Progressive Democrats are asking President Joe Biden to extend the pandemic-related pause on student loan payments that is set to expire Jan. 31 and would have been in place for almost two years.
Nearly 90% of student loan borrowers took the Education Department up on the president’s March 2020 COVID-19 pandemic offer to pause repayments, according to a new analysis from The Roosevelt Institute.
“Prior to the COVID-19 payments pause, student loan borrowers paid an average of $393 per month toward their student loans,” Senate Majority Leader Chuck Schumer, D-N.Y., Sen. Elizabeth Warren, D-Mass., and Rep. Ayanna Pressley, D-Mass., wrote in a letter to the White House on Wednesday.
“These payments hurt individual families and the economy as a whole and will have a significant negative effect if the administration ends the payment pause as scheduled.”
If the payments of federal student loans resume as scheduled Feb. 1, 2022, approximately $7 billion a month and $85 billion annually will be stripped from over 18 million student loan borrowers’ budgets, according to The Roosevelt Institute.
Debt cancellation could add more than $173 billion to the nation’s GDP in the first year alone, the analysis concluded.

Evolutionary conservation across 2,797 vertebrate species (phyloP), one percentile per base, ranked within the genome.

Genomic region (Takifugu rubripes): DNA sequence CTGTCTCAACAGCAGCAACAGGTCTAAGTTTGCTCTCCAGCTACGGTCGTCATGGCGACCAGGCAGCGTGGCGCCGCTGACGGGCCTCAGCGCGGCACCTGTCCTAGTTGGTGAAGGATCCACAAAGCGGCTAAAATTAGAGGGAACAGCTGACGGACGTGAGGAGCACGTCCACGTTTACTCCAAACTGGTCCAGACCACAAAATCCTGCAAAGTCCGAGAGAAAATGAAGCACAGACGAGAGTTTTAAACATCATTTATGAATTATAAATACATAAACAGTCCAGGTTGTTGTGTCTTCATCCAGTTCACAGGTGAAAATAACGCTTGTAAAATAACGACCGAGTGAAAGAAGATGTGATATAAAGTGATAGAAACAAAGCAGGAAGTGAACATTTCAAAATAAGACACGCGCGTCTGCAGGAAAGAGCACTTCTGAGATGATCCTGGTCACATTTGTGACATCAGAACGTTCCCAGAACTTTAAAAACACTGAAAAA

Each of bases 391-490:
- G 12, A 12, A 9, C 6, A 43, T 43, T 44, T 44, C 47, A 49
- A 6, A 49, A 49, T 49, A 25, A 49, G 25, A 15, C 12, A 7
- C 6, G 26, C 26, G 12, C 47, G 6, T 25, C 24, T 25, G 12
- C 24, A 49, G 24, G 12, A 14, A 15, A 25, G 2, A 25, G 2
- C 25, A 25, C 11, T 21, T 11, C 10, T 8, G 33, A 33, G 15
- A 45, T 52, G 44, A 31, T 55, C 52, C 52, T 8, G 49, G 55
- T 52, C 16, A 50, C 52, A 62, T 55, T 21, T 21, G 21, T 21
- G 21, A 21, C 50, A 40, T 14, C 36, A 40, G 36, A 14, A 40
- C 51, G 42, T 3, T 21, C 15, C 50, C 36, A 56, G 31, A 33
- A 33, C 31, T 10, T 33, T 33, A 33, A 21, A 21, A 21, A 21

“Black and Latinx households would feel a disproportionate negative impact from resuming student loan payments,” according to The Roosevelt Institute. “Borrowers of color typically borrow more for college expenses than their white counterparts while also holding significantly less wealth.”
The letter also renewed calls for Biden to push canceling student loan debt, a move Biden has been hesitant to make.
“The cancellation of up to $50,000 of student debt would relieve an enormous burden from borrowers while pumping billions of dollars per year back into our national economy,” the letter read. “We strongly urge you to act without delay.
“In the meantime, we strongly urge you to extend the pause on student loan payments, interest, and collections until the economy reaches pre-pandemic employment levels.”
Almost all borrowers (89%) are not financially secure enough to be ready for the restart of student loan payments, and the same percentage say the pause has been critical to their financial well-being during the pandemic, according to a Student Debt Crisis Center survey.
Experts on the other side of the argument note younger unemployment levels are near pre-pandemic levels and the market has jobs available.
“Unemployment rates have normalized,” education expert Mark Kantrowitz told CNBC. “Delinquency rates are better now than they were before the pandemic.
“Why is there a need for a further extension?”